West Side Story Review – A Fitting Tribute to the Original That Requests a Big Screen Viewing

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Remakes of classic films tread difficult waters and it’s confounding that Robert Wise and Jerome Robbins’ exemplary 1961 musical would be on the books for a re-imagining. In lesser hands the conceit that the film needed retelling would seem absurd, but the hands we are given are the assured and brilliant ones of Steven Spielberg; a man who has managed to tackle almost every film genre with alacrity and skill that is unparalleled. At the age of 74, Spielberg has decided it is time to make his first musical, and although there is a little hubris in choosing West Side Story, the visionary filmmaker has once again hit the jackpot.

The story is familiar, not just because the original film exists, but because it’s a take on ‘Romeo and Juliet.’ Two rival houses (in this case gangs) come to blows because star crossed lovers find themselves in the middle of circumstances they are ill equipped to control.

Spielberg defines the late 1950s setting with an extraordinary opening crane shot that shows the West Side of New York City being bulldozed to accommodate the Lincoln Center. In a neighbourhood that is rapidly being gentrified two gangs of youths fight for domination over their shrinking spaces. The Jets, who are made up of poor Caucasian youths and The Sharks, who are made up of recent Puerto Rican immigrants. The gangs fight each other for scraps in a city that cares nothing for them – a turf war that is defined by fear and alienation. 

The Jets are led by Riff (a scrappy and mesmerising Mike Faist) and their rivals The Sharks are led by upcoming prize-fighter Bernardo (David Alvarez). They take to the streets in remarkably choreographed scenes where they wilfully take up space in a place that denies them any. The act of movement is an act of rebellion in itself and choreographer Justin Peck defines rebellion within dance. These young men are bursting with frustration and a rumble or pirouette seem to have the same power in giving them a sense of freedom no matter how fleeting.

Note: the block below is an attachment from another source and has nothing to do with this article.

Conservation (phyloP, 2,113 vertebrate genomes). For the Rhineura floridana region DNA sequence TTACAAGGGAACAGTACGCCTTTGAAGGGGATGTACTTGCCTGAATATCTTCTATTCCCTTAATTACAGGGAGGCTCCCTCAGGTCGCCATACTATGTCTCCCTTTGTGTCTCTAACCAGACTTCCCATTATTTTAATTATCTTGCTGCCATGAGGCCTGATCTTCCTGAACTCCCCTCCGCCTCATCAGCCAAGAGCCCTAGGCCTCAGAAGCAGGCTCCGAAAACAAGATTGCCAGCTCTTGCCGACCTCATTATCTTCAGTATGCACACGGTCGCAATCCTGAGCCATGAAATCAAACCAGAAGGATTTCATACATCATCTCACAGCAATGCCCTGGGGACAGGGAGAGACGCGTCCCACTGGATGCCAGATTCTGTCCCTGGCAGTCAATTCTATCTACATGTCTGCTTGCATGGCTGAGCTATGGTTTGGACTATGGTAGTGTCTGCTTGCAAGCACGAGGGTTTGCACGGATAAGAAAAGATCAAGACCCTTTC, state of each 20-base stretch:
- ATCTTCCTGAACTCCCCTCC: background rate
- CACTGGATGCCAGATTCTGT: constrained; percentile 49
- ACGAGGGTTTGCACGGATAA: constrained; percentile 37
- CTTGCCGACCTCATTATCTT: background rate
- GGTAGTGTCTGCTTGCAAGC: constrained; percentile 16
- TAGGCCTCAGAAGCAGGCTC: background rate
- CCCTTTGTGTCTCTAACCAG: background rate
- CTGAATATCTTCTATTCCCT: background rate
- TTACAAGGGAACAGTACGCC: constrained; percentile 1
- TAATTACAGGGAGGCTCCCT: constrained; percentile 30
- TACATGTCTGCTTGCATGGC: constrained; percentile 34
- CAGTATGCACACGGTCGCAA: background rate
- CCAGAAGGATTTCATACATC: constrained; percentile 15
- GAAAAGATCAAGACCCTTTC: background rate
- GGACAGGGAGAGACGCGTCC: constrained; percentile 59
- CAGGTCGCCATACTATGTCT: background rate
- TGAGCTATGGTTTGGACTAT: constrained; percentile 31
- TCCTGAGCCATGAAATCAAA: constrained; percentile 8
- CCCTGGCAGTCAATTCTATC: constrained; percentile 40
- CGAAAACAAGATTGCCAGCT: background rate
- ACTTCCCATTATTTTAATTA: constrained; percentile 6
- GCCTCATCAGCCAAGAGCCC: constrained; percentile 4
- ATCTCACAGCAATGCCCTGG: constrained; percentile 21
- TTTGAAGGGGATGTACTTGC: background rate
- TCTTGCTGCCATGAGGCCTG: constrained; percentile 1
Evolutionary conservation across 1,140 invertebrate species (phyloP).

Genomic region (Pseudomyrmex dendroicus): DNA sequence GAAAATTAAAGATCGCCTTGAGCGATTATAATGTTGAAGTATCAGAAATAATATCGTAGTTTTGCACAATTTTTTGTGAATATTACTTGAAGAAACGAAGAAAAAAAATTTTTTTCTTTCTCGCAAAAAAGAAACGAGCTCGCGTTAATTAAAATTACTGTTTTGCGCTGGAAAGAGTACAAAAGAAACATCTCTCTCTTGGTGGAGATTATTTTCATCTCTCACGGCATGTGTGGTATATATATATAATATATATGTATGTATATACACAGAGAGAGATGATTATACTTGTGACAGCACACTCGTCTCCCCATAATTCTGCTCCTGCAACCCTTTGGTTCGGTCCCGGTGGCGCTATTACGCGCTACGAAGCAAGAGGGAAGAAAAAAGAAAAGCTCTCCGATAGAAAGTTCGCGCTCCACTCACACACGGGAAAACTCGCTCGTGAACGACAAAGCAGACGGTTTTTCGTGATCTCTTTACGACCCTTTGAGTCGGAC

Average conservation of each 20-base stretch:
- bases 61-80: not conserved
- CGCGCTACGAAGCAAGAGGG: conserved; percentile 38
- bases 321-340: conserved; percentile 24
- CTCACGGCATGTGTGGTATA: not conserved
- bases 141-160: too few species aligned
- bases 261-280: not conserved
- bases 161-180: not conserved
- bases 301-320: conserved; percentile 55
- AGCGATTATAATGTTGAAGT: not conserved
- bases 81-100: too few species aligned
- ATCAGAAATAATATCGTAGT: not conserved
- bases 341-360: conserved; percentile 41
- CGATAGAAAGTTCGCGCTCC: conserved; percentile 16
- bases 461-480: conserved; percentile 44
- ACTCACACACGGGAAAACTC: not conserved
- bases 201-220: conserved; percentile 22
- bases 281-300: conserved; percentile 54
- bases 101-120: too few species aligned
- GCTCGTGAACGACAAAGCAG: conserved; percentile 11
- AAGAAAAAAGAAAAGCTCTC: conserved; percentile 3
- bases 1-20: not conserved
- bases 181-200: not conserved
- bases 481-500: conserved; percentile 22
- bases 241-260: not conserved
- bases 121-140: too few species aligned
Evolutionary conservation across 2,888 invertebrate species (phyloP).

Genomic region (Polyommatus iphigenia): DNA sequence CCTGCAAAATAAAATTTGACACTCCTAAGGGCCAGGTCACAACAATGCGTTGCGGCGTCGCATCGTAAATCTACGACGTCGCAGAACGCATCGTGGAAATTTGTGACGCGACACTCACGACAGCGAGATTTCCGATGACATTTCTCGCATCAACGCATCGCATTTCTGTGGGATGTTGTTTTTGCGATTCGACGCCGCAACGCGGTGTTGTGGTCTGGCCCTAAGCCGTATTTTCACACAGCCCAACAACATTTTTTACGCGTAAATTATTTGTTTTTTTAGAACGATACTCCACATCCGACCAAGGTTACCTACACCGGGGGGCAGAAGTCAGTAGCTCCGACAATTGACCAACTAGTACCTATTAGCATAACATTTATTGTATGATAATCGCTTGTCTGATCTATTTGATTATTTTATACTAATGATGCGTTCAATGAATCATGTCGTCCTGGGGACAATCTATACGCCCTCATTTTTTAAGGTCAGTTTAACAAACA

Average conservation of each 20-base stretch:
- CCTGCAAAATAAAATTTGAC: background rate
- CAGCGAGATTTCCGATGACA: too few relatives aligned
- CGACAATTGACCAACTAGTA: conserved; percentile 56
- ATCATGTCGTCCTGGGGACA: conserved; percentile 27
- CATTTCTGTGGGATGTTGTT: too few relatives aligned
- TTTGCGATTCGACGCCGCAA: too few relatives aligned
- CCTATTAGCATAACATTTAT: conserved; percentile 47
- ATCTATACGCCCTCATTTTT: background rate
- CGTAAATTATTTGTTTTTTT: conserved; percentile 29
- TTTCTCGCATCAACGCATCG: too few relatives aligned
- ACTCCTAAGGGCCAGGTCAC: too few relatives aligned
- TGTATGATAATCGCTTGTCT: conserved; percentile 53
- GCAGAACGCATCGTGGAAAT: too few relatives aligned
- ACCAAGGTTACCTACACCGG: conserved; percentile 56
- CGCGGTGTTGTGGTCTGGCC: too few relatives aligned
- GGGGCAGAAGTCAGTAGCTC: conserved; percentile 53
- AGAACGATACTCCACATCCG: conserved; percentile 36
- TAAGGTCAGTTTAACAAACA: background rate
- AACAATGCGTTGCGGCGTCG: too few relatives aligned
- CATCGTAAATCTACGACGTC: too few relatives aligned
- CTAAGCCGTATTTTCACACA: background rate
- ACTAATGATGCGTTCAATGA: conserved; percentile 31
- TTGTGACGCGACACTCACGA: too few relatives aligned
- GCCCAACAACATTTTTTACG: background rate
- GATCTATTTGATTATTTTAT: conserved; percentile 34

Between the gangs exist the lovers Tony (Ansel Elgort) and María (Rachel Zegler). Tony is an ex-Jet who spent a stint in gaol for almost killing a man. María is the eighteen-year-old sister of Bernardo, the leader of The Sharks. They fall in love at a dance at the local gym where The Jets and The Sharks have been having a dance off as a prelude to a planned rumble. By choosing each other Tony and María are not only flouting convention, they’re setting the scene for a tragic confrontation.

It seems almost redundant to go too heavily into the plot of West Side Story and partially unfair to consistently compare Spielberg’s vision to Wise’s but such is the nature of a remake that comparisons are unavoidable. Screenwriter Tony Kushner pulls heavily from Bernstein and Sondheim’s stage musical but also gives it some contemporary tweaks to inform a modern audience of the state of play that was the West Side in the late 1950s.